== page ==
Part I discussed how hepatitis B is transmitted and may have helped you determine how you were infected with HBV. In Part II below we will discuss the people closest to you who may be susceptible to your infection.
Anyone exposed to HBV is susceptible. This is especially true if they have not already been vaccinated, or are not taking precautions. HBV does not discriminate. However, those most susceptible to infection are your sexual partners, close household contacts or family members. Why are the these people more susceptible? Remember that HBV is transmitted through blood and infected body fluids, so sexual partners will be at risk. Unfortunately even close contacts without sexual intimacy will also be at risk. These include family members or roommates that might borrow your razor, the nail clippers on the downstairs counter, or your favorite pair of pierced earrings. Such personal items may have microscopic blood droplets on them. Hepatitis B is a tenacious virus that can live outside the body for a solid week. It just makes sense that the odds of an exposure will happen with someone you live with just due to the increased potential for daily exposure in simple grooming routines or household activities.
It is also important to know that unvaccinated babies and young children are more susceptible to HBV. This is because they have undeveloped, immature immune systems. In fact 50-90% of children infected with hepatitis B (the younger the child, the higher the risk) will have life-long infection. That is why hepatitis B vaccination is so important for babies and young children.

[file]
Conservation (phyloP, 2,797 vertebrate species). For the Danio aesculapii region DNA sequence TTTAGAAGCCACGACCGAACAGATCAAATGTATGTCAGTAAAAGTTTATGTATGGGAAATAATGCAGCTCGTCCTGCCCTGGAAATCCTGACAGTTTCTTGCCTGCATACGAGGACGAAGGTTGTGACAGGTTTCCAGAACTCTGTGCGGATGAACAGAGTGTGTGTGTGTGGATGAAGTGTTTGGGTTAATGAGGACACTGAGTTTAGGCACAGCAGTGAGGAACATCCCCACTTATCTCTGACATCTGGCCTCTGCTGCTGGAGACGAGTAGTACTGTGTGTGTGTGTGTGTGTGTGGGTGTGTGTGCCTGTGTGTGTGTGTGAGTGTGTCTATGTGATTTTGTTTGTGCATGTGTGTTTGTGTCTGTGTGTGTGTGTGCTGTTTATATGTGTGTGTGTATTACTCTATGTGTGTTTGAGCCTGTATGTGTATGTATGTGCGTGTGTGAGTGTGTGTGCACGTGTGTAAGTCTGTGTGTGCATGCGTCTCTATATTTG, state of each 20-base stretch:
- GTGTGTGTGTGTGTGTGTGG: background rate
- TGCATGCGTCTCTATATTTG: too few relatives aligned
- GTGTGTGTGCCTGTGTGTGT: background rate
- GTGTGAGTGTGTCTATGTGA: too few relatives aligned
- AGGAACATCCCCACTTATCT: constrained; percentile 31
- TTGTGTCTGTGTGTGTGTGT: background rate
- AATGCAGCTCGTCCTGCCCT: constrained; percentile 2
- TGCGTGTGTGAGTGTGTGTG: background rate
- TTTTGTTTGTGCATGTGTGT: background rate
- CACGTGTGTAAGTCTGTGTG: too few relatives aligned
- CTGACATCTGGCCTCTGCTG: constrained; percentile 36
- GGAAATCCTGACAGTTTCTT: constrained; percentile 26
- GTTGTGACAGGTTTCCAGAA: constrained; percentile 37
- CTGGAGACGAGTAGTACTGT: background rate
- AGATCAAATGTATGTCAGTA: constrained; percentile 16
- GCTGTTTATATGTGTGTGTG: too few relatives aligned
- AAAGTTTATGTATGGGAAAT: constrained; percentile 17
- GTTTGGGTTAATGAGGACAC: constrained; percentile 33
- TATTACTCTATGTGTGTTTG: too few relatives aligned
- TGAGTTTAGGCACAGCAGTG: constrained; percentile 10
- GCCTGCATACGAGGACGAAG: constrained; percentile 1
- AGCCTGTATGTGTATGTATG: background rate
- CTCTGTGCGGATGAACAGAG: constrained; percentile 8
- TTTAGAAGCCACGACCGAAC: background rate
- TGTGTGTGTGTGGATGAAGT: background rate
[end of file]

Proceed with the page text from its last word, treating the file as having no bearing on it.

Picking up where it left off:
So what should you do? You need to do the right thing. You need to talk to sexual partners and close contacts and family members now that you know you are infected. You don’t need to tell everyone; just those that you believe are at risk. Tell them to ask their doctor to run a hepatitis B panel.
The hepatitis B panel is one blood test with 3 parts: HBsAg – surface antigen; HBcAb – core antibody; and HBsAb – surface antibody. When read in combination, this one test can tell your close contacts if they are currently infected, have resolved a previous infection, and whether or not they have immunity to the hepatitis B virus. Typically the blood test results are straight forward, but sometimes they can be tricky. Ask those tested to discuss their results with their doctor, and to keep a copy of the blood tests results for review.
One important factor for those that may have been exposed is the timing. There is up to a 9 week window period between an exposure to HBV and when the hepatitis B virus shows up in the blood resulting in a positive test result. If you tell your partner and they insist on immediate testing, they need to understand that they will need to be re-tested 6 weeks later to ensure whether or not they have been infected. AND, it is essential to practice safe sex and follow general precautions until everyone is sure of their status –both the known and potentially infected.
Remember you may still be in a waiting period trying to determine if you are acutely or chronically infected. Very possibly you have not had symptoms with your HBV. Nearly 70% of those with newly infected with HBV have no notable symptoms. It’s also very likely you are unsure when you were infected. And of course it’s possible you are chronically infected and have had HBV for quite some time. It’s stressful and little confusing not knowing the details of your infection, but you need to move forward doing the right thing and talking to those at risk and taking care of yourself.